Dome of the Rock(s)

Can Al Aqsa really be so sacred if it’s used to store rocks for violence? Or is the dust worth it to repel filthy infidels?

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The latest Temple Mount rioting during Rosh Hashanah has demonstrated once again that Muslim holy places are regularly used in service to militant Islam. 

The cinder blocks and rocks piled up inside the Al Aqsa Mosque (Islam’s third holiest site) that turned prayer carpets into filthy rugs are a vivid reminder of the stark differences between the Muslim and Christian concepts of the sacred. From a Muslim point of view, dirty carpets are a small price to pay in the heroic effort to protect the holy place from the much greater filth of infidels.

On October 17, 2014, Palestinian leader Mahmoud Abass called upon fellow Muslims to do whatever they could to prevent the entrance of Jews to the Temple Mount. The reason given was that “they have no right to enter them and they have no right to defile them [the mosques].” 

Similarly, on Rosh Hashanah of 2010, state-run Palestinian television aired a “documentary” in which the narrator stated, “They [the Israelis] know for certain that our [Palestinian] roots are deeper than their phony history. From our balcony we watch the [Islamic] sacredness as well as sinfulness and defilement [Jews praying at the Wailing Wall].”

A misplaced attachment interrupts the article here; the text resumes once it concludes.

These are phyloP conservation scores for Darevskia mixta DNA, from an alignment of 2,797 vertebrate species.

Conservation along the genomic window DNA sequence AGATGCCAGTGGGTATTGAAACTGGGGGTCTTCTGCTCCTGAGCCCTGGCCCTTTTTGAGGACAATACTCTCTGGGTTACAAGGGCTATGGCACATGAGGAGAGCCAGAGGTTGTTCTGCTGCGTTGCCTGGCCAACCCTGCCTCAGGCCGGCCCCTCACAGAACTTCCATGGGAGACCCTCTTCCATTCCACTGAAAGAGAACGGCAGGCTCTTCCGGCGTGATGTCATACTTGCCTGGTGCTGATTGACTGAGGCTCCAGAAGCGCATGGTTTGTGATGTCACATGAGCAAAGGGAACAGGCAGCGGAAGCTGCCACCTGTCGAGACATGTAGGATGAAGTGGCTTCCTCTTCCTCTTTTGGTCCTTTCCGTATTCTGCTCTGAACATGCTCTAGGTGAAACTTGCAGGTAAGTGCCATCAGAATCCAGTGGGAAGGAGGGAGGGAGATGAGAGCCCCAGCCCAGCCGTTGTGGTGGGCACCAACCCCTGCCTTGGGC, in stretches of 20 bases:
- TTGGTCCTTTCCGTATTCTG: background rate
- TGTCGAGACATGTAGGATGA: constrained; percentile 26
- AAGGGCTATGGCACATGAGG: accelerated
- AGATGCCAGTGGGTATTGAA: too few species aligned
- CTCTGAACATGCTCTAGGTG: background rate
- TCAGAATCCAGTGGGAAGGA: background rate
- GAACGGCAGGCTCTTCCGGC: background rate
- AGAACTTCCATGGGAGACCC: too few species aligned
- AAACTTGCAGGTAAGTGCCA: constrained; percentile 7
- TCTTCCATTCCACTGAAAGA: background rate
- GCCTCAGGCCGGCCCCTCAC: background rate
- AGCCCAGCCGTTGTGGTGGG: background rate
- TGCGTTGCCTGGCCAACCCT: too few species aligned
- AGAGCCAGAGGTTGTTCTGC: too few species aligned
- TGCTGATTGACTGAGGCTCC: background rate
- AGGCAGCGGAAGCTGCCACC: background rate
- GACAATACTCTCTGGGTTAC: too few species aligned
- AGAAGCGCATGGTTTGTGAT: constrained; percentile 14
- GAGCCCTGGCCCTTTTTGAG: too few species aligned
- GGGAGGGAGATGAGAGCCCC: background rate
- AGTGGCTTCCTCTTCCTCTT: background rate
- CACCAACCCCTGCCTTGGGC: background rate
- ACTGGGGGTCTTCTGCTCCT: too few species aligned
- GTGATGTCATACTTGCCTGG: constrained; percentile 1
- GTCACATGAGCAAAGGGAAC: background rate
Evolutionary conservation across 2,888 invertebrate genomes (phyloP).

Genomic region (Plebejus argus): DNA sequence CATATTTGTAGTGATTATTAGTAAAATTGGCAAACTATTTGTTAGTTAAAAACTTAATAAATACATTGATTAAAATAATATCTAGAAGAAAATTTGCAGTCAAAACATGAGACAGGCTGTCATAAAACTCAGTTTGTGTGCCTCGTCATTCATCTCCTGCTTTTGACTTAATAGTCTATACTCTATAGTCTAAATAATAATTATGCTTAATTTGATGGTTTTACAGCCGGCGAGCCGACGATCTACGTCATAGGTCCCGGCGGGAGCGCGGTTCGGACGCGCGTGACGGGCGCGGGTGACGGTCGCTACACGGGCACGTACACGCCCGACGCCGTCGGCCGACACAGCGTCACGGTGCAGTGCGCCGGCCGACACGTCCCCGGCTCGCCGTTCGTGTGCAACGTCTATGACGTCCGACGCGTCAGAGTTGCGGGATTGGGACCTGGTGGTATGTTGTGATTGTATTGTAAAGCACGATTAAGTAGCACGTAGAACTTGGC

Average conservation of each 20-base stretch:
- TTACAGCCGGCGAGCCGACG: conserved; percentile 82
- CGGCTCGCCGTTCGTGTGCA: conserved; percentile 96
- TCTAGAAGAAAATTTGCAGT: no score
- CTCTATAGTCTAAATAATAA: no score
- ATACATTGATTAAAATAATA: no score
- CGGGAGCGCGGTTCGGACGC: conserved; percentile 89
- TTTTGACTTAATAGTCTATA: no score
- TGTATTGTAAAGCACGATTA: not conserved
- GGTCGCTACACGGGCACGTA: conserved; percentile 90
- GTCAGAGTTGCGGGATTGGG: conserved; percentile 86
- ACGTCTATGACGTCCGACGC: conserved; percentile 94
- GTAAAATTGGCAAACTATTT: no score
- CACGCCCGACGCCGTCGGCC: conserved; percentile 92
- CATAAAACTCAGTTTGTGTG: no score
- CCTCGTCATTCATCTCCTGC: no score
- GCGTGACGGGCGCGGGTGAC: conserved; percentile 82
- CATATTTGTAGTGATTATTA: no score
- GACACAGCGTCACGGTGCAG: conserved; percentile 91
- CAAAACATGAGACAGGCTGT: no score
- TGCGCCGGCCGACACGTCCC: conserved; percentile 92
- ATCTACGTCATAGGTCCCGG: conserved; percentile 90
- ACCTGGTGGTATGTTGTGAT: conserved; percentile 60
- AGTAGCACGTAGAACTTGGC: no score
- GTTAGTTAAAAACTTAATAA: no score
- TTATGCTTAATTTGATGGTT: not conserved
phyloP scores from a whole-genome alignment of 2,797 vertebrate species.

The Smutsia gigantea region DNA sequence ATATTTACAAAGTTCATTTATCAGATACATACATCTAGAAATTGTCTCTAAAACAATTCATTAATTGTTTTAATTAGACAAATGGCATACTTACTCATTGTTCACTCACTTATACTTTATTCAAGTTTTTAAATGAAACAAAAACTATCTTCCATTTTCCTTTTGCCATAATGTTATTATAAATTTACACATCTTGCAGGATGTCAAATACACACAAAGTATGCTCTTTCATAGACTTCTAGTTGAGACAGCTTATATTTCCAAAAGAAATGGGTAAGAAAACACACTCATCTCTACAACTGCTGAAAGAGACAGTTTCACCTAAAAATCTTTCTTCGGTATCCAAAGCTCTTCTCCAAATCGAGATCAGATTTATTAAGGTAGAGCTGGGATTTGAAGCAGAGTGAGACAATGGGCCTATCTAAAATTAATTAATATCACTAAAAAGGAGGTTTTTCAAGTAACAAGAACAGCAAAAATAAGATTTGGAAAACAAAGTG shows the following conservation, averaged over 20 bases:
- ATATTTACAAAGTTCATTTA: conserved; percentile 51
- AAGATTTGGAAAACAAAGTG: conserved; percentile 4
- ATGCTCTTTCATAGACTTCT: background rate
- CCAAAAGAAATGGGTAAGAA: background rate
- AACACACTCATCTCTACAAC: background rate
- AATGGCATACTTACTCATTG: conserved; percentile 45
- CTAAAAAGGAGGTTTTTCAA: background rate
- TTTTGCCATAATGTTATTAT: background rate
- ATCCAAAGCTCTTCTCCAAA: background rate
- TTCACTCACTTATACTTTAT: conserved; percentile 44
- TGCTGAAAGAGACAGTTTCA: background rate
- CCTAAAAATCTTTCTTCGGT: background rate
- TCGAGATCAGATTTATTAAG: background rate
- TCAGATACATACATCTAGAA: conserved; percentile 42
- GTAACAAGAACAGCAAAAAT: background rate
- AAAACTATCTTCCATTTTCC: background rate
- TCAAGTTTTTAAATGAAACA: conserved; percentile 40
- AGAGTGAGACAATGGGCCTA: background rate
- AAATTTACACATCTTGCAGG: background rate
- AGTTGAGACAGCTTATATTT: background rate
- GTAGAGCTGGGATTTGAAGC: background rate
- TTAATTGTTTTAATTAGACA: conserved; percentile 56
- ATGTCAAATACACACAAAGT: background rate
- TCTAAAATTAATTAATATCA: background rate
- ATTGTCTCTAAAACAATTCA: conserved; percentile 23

This fear of Jewish defilement appears regularly in Palestinian political cartoons like the one bellow, entitled “Al-Aqsa is being raped.” Palestinian Media Watch (PMW), an Israeli research institute monitoring Palestinian media and society, has no shortage of work translating such hateful messages about the Jews.

Muslim anxiety over the presence of Jews on the Temple Mount has been fueling hatred of Israel since as early as the 1920s. 

During the time of the Ottoman Empire, the Western or Wailing Wall carried little, if any, religious significance for Muslims. The first to claim the Wall was somehow meaningful to Muslims was Haj Amin Al-Husseini, who responded to the free access Jews had to the site under British rule by trumpeting the claim it was here that Mohammed had tied his miraculous flying steed, Al-Buraq, during his alleged nighttime journey from Mecca to Jerusalem.

Al-Husseini’s purpose in exploiting an otherwise marginal site for Muslims was to motivate the Arab world to fight against the Jews, whom he portrayed as conspiring to destroy Al Aqsa. His plan scored its first success in the 1929 pogrom, which erupted following rumors that the Jews were planning to build a temple in place of Al Aqsa, beginning with the Western Wall. Hundreds of Jews were killed, wounded and dispossessed during this horrendous event.

The same rumor is operating today, and is serving well the Muslim Jihad against Israel. The long history of alleged plans to rebuild the Temple and the recent riots on the Temple Mount would suggest a likely outcome in which Muslims, not Jews, will in their exaggerated effort to spark conflict themselves be responsible for the destruction of the mosques referred to by the Prophet Daniel as the “abomination of desolation.”


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